As with all Corman films there are moments of shoddiness (the ‘invisible’ cuts as the Red Death waves his cloak over the camera) and high camp (the ridiculous dance of death) and even a great ‘trip’ sequence. But the main problem with the film is the story’s lack of focus – the padding overwhelming what little story there is. Much of the film is given to the antics of Prospero and his courtiers, whose idea of being decadent is dressing up and pretending to be animals, or to Prospero preaching Satanism to his peasant girl captive (Jane Asher). The Masque of the Red Death was remade as a two minute animation short in 2000 and this seems a more suitable length.

Roger Corman has made some great films on some tiny budgets (and some bad ones too) but despite having more time and money The Masque of the Red Death is not one of his very best. It lacks the black humour of A Bucket of Blood (and that film’s great parody of beatniks) and the cult appeal of The Wild Angels (1966) with its rock’n’roll proclamations (‘We want to be free, to do what we want to do’ etc).. Neither does it have the historical interest of The Trip (1967) or even the blatant ridiculousness of The Saga of the Viking Women and Their Voyage to the Waters of the Great Sea Serpent (1957). With its embodiment of death roaming through a plague-ravaged land The Masque of the Red Death is often compared to The Seventh Seal, but even more so than Bergman’s film it is too silly to be taken seriously (and not silly enough to be fun).

Paul Huckerby


The Seashell and the Clergyman

Format: Cinema

Screening on: 13 April 2007

Venue: Union Chapel, London

With score performed by Minima

Director: Germaine Dulac

Writer: Antonin Artaud

Original title: La coquille et le clergyman

Cast: Alex Allin, Genica Athanasiou, Lucien Bataille

France 1928

41 minutes

The Seashell and the Clergyman is now commonly recognized as the first surrealist film of the 1920s and 30s, and yet, despite such avant-garde credentials, and the fact that a female director directed the film, most people still consider Luis Buí±uel’s Un Chien Andalou the pre-eminent surrealist film of its time.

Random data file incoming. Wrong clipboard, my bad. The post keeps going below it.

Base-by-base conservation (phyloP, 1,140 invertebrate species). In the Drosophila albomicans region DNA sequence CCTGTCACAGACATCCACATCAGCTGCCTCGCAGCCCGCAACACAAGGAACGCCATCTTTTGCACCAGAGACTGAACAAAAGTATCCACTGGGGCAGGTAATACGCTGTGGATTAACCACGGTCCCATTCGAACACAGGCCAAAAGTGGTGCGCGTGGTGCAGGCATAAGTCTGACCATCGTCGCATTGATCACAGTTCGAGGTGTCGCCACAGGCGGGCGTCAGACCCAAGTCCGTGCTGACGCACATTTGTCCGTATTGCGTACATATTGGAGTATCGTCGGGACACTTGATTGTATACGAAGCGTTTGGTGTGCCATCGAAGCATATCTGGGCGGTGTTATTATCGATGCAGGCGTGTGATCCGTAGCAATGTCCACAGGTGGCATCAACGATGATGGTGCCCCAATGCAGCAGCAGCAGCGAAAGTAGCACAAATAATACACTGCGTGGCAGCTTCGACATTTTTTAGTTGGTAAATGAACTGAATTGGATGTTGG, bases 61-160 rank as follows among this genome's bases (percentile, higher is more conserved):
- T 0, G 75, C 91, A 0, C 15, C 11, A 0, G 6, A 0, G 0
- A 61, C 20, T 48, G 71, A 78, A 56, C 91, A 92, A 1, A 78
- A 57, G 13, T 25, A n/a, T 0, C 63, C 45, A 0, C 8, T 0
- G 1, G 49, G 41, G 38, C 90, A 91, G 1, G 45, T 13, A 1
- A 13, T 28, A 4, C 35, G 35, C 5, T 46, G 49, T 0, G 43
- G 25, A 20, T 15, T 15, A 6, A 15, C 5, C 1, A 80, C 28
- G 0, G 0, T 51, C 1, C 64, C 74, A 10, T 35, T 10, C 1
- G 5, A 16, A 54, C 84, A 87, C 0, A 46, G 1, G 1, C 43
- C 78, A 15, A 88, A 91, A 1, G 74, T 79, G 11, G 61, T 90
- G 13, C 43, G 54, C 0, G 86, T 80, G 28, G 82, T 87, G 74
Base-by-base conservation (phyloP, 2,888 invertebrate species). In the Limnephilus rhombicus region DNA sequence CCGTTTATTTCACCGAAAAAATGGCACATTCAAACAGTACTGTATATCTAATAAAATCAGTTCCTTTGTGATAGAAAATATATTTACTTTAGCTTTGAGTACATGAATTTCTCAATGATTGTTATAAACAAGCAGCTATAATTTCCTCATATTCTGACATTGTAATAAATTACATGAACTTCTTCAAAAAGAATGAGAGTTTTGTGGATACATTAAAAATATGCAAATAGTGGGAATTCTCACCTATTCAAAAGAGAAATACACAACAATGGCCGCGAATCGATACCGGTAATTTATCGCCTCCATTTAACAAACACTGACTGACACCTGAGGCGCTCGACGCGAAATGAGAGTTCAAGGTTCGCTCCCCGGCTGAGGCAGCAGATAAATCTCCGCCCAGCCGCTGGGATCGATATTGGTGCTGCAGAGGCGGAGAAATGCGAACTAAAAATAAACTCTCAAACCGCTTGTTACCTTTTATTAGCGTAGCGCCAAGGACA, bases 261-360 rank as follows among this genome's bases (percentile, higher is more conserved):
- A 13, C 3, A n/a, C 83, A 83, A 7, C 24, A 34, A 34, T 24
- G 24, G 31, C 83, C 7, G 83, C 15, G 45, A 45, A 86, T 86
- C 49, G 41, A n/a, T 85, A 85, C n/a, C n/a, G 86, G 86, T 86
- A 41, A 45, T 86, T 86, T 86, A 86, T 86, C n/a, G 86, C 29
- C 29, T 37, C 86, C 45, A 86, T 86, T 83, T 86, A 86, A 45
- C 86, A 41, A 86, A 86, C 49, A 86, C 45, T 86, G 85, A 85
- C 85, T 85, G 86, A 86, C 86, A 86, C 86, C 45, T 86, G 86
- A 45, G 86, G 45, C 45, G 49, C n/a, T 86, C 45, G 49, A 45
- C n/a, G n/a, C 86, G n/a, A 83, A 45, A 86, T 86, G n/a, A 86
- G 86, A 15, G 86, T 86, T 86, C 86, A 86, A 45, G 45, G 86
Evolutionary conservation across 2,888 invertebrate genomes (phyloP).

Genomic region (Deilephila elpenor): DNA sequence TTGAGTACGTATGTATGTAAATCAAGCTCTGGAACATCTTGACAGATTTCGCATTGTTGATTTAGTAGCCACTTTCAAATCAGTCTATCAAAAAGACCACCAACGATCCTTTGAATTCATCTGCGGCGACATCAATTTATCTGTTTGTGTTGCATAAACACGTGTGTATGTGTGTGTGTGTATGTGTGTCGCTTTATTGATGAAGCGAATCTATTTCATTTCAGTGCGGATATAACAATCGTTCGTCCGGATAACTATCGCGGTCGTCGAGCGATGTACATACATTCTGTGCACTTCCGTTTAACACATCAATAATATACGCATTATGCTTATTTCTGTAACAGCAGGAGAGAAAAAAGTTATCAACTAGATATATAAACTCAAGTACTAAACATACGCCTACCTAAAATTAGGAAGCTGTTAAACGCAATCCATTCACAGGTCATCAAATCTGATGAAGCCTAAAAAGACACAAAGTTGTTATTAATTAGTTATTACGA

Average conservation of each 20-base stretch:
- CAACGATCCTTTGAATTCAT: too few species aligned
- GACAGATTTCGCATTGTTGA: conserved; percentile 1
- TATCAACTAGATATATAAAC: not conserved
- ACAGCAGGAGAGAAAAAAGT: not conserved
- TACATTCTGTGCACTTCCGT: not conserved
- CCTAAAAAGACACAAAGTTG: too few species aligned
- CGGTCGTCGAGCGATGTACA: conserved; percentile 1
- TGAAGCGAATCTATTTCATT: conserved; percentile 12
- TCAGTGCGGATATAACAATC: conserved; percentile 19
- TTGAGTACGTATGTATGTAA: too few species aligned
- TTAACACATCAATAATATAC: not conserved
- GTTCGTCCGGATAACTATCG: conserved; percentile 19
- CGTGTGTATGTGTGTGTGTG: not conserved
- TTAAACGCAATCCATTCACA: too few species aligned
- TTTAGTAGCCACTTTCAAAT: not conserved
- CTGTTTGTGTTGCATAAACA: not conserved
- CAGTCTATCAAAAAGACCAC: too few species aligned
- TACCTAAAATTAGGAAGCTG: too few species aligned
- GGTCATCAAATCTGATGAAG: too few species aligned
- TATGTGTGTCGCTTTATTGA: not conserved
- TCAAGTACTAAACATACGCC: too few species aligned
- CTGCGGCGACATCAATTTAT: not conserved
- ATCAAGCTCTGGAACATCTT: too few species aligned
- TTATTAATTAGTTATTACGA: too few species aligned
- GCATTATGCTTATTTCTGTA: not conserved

There are reasons for this and they are not simply to do with Buí±uel’s later canonical status, nor with a sexist leaning towards male filmmakers. The Seashell and the Clergyman is first and foremost an exercise in visual lyricism and although it has the pre-requisite surrealist sub-narrative, or rather sub-conscious language of lust, morality, hypocrisy and desire, its narrative is and remains entirely meaningless. This is to say that although the visual lyricism is clearly pre-occupied with images of dreams, complete with fantastic fantasies of dozens of chambermaid-clad concubines and splashing water, in the end there is no sense of time or action having occurred: there is effectively no discernible beginning, middle or end, which would explain what’s happened. What we do get is a fragmented series of scenarios, which appear to incorporate symbolic vessels being handled, broken and transported by our clergyman, a tremendous amount of raised eyebrows in close-up, and – to my own personal relief – some nicely turned-out choreographed ladies in 1920s hats, gloves and shoes.

Interestingly, Antonin Artaud, who wrote the script, was allegedly so displeased with Dulac’s realization of his scenario, that he sought to prevent its screening. Angry with the ways in which the film’s anti-clericalism (a priest runs around manifesting a lustful passion that he fails to satiate) is undermined rather than accentuated by the director’s visual lyricism, Artaud perhaps realized what others have failed to since – namely that lyricism in the service of surrealism tends to undermine its political subversiveness.